TCU Teams up With Zoo for Wild New Class

Just after Boudreaux the American black bear at the Fort Worth Zoo incorrectly selected the Carolina Panthers to win the Super Bowl by rummaging through a branded football for treats, it wandered over to another foreign object in its habitat. While the pyramid of fire hose may look out of place to outsiders, to the bear, it mimics something incredibly natural: the common task of foraging for food.

The innovative creation is just one of five similar projects, thanks to an interdisciplinary course titled Zoo Enrichment that launched last semester at TCU. The experimental class was created and is co-taught by faculty members Cameron Schoepp, associate professor of art, and Dr. Tory Bennett, assistant professor in the School of Geology, Energy & the Environment. The two collaborated with Dr. Jenny Elston, curator of conservation and behavior at the Fort Worth Zoo, who helped the students develop their projects.

The course is inspired by the Fort Worth Zoo’s Animal Enrichment Program. The program creates opportunities for resident animals to express natural, species-appropriate behaviors, like foraging, exploring, playing or even resting comfortably. In short, it’s designed to incorporate the behavioral needs of the animals, providing them opportunities to experience similarities to life in the wild. For example, rather than simply feeding the red kangaroos at the zoo, students created a “foraging simulator” in the form of a large woven basket comparable to bushes where kangaroos would naturally search for food.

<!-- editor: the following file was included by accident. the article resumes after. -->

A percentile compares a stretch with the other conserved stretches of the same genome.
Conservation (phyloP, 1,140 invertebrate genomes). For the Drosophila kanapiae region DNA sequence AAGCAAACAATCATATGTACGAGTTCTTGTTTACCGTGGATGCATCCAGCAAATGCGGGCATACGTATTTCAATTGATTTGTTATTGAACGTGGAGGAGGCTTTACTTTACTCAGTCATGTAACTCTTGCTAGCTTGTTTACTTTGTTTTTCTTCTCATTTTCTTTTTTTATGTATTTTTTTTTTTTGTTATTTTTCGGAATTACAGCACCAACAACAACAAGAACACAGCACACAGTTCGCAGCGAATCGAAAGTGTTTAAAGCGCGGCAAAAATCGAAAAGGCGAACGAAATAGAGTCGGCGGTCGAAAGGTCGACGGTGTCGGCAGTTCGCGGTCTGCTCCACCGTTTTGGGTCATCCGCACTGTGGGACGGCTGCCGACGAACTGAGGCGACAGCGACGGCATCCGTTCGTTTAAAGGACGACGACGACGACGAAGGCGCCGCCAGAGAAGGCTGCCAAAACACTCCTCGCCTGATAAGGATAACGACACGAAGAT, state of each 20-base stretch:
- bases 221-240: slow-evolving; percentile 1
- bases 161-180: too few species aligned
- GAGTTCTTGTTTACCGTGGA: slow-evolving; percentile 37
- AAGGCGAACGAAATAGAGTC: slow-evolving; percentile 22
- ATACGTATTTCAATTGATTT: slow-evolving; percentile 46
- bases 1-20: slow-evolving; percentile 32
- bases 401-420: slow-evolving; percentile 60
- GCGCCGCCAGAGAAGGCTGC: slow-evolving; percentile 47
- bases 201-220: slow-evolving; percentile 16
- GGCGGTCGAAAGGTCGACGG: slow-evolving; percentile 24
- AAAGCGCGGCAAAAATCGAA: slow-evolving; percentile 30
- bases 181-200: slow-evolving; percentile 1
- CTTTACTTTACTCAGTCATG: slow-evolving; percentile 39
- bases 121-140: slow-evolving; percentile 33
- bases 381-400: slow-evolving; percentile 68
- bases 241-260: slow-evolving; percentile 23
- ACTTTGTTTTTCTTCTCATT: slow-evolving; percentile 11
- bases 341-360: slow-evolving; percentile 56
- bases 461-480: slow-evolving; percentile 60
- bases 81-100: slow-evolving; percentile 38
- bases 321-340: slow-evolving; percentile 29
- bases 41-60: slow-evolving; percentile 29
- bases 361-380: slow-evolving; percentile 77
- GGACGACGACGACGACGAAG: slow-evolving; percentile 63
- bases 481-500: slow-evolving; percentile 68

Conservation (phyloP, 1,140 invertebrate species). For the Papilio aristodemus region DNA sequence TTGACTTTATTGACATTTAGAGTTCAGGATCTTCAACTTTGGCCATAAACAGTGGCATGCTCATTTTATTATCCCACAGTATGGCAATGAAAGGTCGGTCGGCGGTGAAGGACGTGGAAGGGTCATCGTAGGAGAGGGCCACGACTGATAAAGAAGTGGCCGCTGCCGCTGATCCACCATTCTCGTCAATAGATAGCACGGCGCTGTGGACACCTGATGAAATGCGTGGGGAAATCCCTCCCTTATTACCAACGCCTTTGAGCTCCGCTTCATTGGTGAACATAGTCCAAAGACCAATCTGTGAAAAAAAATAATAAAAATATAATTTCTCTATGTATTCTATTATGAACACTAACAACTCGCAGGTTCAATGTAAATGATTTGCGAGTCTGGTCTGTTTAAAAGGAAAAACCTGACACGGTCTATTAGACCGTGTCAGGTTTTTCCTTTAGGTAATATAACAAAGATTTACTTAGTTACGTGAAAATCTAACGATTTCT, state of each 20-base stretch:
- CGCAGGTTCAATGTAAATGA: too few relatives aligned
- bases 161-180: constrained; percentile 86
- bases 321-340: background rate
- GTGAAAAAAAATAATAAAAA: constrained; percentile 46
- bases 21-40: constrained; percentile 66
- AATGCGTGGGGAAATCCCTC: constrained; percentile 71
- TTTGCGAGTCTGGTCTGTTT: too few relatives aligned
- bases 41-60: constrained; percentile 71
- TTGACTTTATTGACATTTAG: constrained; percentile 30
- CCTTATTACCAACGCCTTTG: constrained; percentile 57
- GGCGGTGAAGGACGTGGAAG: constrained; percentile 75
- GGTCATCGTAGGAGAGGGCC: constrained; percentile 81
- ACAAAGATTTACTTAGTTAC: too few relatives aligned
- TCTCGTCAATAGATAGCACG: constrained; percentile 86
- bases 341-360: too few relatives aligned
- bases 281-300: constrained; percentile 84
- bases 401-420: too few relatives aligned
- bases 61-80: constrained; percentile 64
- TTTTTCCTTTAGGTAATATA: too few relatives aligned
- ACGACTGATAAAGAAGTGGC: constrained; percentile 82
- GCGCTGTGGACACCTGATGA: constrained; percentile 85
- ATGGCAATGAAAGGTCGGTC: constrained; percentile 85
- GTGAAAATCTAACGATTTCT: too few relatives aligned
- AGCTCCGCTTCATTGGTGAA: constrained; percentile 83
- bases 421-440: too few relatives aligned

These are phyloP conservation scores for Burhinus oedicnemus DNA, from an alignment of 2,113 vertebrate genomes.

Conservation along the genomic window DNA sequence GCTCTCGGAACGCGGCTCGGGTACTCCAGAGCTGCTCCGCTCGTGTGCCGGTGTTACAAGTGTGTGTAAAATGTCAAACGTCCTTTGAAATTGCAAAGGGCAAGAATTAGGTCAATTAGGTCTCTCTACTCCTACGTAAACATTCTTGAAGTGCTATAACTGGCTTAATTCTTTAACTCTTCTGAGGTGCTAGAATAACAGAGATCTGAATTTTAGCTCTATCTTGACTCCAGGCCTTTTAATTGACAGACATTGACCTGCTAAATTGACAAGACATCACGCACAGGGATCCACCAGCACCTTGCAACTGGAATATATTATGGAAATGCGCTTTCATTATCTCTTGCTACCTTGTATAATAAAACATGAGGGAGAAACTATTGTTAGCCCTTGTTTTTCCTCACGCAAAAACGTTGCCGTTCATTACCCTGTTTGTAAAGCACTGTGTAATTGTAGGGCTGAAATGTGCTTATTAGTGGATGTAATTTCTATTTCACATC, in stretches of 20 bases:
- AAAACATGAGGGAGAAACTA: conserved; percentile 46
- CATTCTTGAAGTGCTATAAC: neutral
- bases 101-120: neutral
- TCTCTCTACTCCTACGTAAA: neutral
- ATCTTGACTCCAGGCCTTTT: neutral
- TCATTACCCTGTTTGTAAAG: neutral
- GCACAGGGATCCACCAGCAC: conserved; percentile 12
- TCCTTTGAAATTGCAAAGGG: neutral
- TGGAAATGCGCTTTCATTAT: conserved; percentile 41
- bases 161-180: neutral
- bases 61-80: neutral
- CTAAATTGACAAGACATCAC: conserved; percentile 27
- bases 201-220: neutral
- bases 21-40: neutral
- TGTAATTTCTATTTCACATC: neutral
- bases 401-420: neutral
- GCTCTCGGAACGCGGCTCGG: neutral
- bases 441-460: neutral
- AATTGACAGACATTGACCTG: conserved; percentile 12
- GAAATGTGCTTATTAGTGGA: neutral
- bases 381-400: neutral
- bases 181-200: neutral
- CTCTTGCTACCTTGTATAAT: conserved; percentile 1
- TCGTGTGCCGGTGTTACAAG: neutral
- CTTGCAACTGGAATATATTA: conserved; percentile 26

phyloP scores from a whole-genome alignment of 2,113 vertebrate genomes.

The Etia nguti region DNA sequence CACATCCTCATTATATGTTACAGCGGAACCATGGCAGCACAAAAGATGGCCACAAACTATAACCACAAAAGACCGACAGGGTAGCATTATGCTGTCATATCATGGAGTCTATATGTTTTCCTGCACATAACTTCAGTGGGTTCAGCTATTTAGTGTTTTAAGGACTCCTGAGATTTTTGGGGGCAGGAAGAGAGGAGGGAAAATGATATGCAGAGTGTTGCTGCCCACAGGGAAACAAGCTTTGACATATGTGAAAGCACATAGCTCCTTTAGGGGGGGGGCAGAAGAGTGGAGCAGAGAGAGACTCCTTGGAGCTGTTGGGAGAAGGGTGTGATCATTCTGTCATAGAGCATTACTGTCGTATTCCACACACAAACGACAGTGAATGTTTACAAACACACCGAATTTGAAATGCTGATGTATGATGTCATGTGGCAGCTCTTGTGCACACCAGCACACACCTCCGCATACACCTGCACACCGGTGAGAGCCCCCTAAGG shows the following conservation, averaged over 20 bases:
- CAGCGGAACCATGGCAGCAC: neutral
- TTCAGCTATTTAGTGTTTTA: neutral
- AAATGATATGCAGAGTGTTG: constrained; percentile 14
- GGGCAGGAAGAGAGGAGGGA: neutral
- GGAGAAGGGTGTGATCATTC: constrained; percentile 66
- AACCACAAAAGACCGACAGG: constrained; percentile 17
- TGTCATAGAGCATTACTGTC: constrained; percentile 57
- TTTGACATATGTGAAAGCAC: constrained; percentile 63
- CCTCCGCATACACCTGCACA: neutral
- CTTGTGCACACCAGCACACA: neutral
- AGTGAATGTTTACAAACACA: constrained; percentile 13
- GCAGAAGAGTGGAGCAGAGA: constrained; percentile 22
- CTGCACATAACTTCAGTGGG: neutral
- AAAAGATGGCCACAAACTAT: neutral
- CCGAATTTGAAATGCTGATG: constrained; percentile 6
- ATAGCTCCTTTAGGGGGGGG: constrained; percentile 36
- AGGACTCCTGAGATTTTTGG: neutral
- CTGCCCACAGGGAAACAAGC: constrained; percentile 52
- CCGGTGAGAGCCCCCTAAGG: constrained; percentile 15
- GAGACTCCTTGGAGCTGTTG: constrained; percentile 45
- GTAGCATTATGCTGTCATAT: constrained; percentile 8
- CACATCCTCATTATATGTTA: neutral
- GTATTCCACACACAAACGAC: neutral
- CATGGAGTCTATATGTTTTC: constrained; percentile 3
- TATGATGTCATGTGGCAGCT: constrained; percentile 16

Zoo Enrichment included 15 students who were undergrad and graduate students from the art and science departments. The science students were biology and environment majors, and the art students consisted of painters, sculpture and art education majors. The students were divided up into five teams of three.


“The art sculpture students were more familiar with the construction of how things work and the science students brought a different skill set to the process which brought the groups together,” said Schoepp.

After researching different species in the Fort Worth Zoo that would benefit from created objects, each team came up with a concept it wanted to pursue, and presented its idea to the zoo administration and animal caregivers from the zoo for approval. The class then designed toys to trigger and encourage the natural behaviors of the animals in the wild.

Each group built a toy for a specific animal including North American River Otters, Red Kangaroos, American Black Bears, African Black Rhinos and Sumatran Orangutans.

The otter team designed a structure that mimics a beaver lodge, the black rhinos were given a browse-feeder that simulates natural browsing behavior and the team tasked with Sumatran Orangutans created a tree-hole replica where the animals rummage for water.

The groups put their art and science minds together, using materials like Styrofoam, Plexiglass and epoxy. Students revealed their projects on Dec. 14, and the objects they designed can still be seen in the animal enclosures at the Fort Worth Zoo.


“They far exceeded our expectations,” said Schoepp. “They were widely ambitious and I think they met their goals.”